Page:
An overview of our method is summarized in a pseudocode in Alg. 1. The detailed steps are described further.
2.3.1 Feature point detection and tracking
We begin with a salient feature point detection and tracking algorithm yielding pointtrajectories for salient feature points detected in the first frame. The coordinates represent the position in frame of the point whose coordinates in a distortionfree frame are denoted as , where the subscript ‘’ refers to an index in the undistorted image. Of course, are unknown at the outset. Our salient feature point detection combines four algorithms: (1) difference of Gaussians (DoG) used by SURF[2], (2) the FAST method [23], (3) the popular Harris corner method, and (4) the BRISK technique [14]. Consider a unionset of salient points in the first frame, as detected by all these methods. All points in this set are tracked in subsequent frames using the wellknown KanadeLucasTomasi (KLT) tracker [16]. We obtain excellent results with the standard KLT tracker because it inherently takes care of locally affine motion (a first approximation to nonrigid motion). In some cases, however, we encounter tracking errors. Such trajectories are weeded out and not used in later steps, if (1) they are considered invalid by the KLT tracker itself (which happens when the region around a salient feature point in a frame cannot be accurately expressed as an affine transformation of the corresponding region in a previous frame), or if (2) the center of trajectory (COT), as defined in Sec. 2.3.2, computed over the first and last frames differ by a threshold of more than 3 pixels.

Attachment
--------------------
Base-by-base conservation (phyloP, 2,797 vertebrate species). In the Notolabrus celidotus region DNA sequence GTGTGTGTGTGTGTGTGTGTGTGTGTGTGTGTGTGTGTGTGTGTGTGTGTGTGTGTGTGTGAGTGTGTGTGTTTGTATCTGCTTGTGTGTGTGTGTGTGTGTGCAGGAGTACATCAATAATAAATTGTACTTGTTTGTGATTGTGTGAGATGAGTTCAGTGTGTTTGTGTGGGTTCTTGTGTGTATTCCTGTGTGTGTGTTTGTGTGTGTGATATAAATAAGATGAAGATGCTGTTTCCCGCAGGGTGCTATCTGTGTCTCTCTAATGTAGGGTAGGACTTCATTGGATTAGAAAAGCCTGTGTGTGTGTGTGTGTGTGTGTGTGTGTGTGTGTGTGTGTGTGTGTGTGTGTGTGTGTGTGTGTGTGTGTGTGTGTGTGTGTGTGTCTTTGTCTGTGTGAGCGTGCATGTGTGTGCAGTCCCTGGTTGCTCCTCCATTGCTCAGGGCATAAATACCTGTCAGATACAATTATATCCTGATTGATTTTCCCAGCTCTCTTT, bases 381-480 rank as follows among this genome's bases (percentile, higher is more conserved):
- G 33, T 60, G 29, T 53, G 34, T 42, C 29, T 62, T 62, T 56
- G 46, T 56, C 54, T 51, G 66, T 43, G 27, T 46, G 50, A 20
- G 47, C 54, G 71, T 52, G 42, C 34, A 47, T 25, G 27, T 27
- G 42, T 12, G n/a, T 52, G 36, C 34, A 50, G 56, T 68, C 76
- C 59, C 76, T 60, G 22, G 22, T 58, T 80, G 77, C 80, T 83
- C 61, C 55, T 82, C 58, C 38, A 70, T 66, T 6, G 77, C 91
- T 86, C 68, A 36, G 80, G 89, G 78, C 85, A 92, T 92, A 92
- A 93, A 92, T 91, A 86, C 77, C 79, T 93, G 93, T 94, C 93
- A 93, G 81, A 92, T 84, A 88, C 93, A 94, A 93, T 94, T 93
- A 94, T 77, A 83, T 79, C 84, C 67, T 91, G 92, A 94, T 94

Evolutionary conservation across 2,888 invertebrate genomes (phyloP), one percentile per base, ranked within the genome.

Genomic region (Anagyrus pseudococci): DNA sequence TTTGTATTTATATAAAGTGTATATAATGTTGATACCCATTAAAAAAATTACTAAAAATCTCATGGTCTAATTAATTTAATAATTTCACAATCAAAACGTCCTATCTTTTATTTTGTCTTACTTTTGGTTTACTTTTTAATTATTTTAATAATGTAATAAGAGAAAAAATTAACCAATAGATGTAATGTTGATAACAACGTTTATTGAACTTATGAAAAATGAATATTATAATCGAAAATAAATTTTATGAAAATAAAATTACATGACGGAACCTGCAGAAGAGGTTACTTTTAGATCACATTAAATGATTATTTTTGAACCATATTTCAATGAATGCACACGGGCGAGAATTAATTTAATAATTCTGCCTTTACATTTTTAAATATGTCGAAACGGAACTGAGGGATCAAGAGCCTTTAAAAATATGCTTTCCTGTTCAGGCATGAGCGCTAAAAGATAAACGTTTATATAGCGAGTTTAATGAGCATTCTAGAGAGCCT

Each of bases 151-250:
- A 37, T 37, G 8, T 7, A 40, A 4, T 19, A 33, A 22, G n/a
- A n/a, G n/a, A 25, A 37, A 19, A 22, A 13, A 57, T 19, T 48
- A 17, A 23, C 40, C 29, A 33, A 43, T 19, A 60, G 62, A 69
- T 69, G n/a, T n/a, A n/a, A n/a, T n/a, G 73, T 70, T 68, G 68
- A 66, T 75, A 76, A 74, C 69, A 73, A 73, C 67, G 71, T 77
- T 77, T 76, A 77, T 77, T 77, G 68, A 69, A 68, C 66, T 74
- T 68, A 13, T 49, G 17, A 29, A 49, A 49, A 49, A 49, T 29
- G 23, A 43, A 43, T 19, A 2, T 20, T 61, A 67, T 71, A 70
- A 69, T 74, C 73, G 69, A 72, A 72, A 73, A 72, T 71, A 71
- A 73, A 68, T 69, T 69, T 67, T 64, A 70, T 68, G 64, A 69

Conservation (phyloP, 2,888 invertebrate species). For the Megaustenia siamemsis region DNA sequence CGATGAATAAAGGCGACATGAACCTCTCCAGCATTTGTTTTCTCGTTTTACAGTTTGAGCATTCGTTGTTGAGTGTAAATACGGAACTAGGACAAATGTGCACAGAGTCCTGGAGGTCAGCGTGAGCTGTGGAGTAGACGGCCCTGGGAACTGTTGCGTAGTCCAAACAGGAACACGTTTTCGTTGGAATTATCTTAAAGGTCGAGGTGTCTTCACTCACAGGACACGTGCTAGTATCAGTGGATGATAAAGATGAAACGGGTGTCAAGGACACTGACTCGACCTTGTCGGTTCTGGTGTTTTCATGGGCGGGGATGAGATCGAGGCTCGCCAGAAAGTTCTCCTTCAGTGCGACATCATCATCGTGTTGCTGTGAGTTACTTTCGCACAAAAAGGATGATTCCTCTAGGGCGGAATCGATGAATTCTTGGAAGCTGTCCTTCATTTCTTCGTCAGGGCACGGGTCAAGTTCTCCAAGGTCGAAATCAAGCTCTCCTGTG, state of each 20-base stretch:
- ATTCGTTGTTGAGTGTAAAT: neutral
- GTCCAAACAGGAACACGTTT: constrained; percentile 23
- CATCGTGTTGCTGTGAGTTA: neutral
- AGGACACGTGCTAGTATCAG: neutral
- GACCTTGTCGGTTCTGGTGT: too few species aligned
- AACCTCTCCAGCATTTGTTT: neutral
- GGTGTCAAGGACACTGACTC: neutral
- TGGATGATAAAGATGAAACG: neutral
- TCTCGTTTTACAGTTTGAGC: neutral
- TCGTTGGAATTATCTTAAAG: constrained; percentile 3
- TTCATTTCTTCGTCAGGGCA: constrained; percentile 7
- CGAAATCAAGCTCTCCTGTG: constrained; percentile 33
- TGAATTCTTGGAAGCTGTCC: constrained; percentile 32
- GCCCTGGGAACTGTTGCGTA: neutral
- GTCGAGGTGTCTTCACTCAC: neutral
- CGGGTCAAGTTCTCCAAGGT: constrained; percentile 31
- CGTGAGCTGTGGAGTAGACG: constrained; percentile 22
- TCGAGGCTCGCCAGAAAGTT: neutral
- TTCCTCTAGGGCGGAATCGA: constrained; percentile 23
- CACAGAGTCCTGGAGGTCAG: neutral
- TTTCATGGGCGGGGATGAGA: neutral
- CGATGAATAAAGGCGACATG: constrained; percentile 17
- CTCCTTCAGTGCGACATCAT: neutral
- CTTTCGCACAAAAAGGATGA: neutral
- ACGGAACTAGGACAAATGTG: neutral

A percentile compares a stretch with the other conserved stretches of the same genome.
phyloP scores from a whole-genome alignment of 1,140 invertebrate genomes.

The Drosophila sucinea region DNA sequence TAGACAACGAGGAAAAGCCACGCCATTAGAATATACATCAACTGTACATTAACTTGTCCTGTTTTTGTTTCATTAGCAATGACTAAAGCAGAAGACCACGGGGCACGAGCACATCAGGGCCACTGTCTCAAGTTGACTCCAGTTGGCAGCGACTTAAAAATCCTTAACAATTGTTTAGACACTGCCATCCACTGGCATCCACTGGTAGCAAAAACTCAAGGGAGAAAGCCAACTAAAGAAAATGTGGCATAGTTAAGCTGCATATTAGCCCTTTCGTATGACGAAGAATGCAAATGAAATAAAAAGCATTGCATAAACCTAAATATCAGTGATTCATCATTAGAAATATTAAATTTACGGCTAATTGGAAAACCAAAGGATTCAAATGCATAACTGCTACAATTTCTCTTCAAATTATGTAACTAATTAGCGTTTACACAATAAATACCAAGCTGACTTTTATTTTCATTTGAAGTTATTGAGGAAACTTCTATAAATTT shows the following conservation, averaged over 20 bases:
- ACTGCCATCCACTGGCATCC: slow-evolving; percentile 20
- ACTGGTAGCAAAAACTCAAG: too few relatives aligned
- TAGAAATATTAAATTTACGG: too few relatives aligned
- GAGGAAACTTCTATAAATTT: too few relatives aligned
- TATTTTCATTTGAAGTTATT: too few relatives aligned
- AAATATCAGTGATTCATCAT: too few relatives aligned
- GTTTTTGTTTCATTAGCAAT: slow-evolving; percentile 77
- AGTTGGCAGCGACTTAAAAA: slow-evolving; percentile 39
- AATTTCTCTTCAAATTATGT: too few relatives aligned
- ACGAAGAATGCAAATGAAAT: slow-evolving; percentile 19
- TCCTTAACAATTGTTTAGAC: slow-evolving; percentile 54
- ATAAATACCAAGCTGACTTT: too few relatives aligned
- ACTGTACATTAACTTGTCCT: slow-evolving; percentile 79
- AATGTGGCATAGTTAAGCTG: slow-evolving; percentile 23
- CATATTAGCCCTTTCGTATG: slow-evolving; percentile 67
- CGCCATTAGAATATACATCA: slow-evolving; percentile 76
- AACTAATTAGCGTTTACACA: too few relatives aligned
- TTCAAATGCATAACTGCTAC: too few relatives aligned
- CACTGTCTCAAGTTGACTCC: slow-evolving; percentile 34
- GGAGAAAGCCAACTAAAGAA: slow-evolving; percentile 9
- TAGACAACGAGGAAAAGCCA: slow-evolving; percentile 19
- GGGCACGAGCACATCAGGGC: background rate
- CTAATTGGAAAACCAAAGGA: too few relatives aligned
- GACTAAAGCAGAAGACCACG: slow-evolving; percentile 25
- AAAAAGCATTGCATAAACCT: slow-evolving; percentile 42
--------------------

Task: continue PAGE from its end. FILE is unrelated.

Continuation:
We also trained a Siamese network following [26] to learn good feature descriptors. See supplemental material for further details about this. The Siamese network produced slightly better results than the KLT tracker on unseen synthetic and real data. However it did not perform as well as the KLT tracker if there was blur in the video frames. Hence we used the KLT tracker in all experiments. Examples of point tracking on real sequences are shown in the supplemental material folder ‘CS_MotionReduction’.
2.3.2 Displacement computation
Following previous definitions of and the pointtrajectory , we approximate (termed ‘center of trajectory’ or COT), although more robust ‘means’ such as the median can also be considered. This approximation is well justified by the assumption of the local symmetry of water motion, due to which the average surface normal (across time) at any point on the water surface is close to the vertical line [17]. Our experiments for synthetic and real sequences confirm that this is valid even for moderate frames. The supplemental material includes an illustrative example. With this, our set of displacements for the salient feature point are given as . We term these as ‘displacementtrajectories’ (DTs).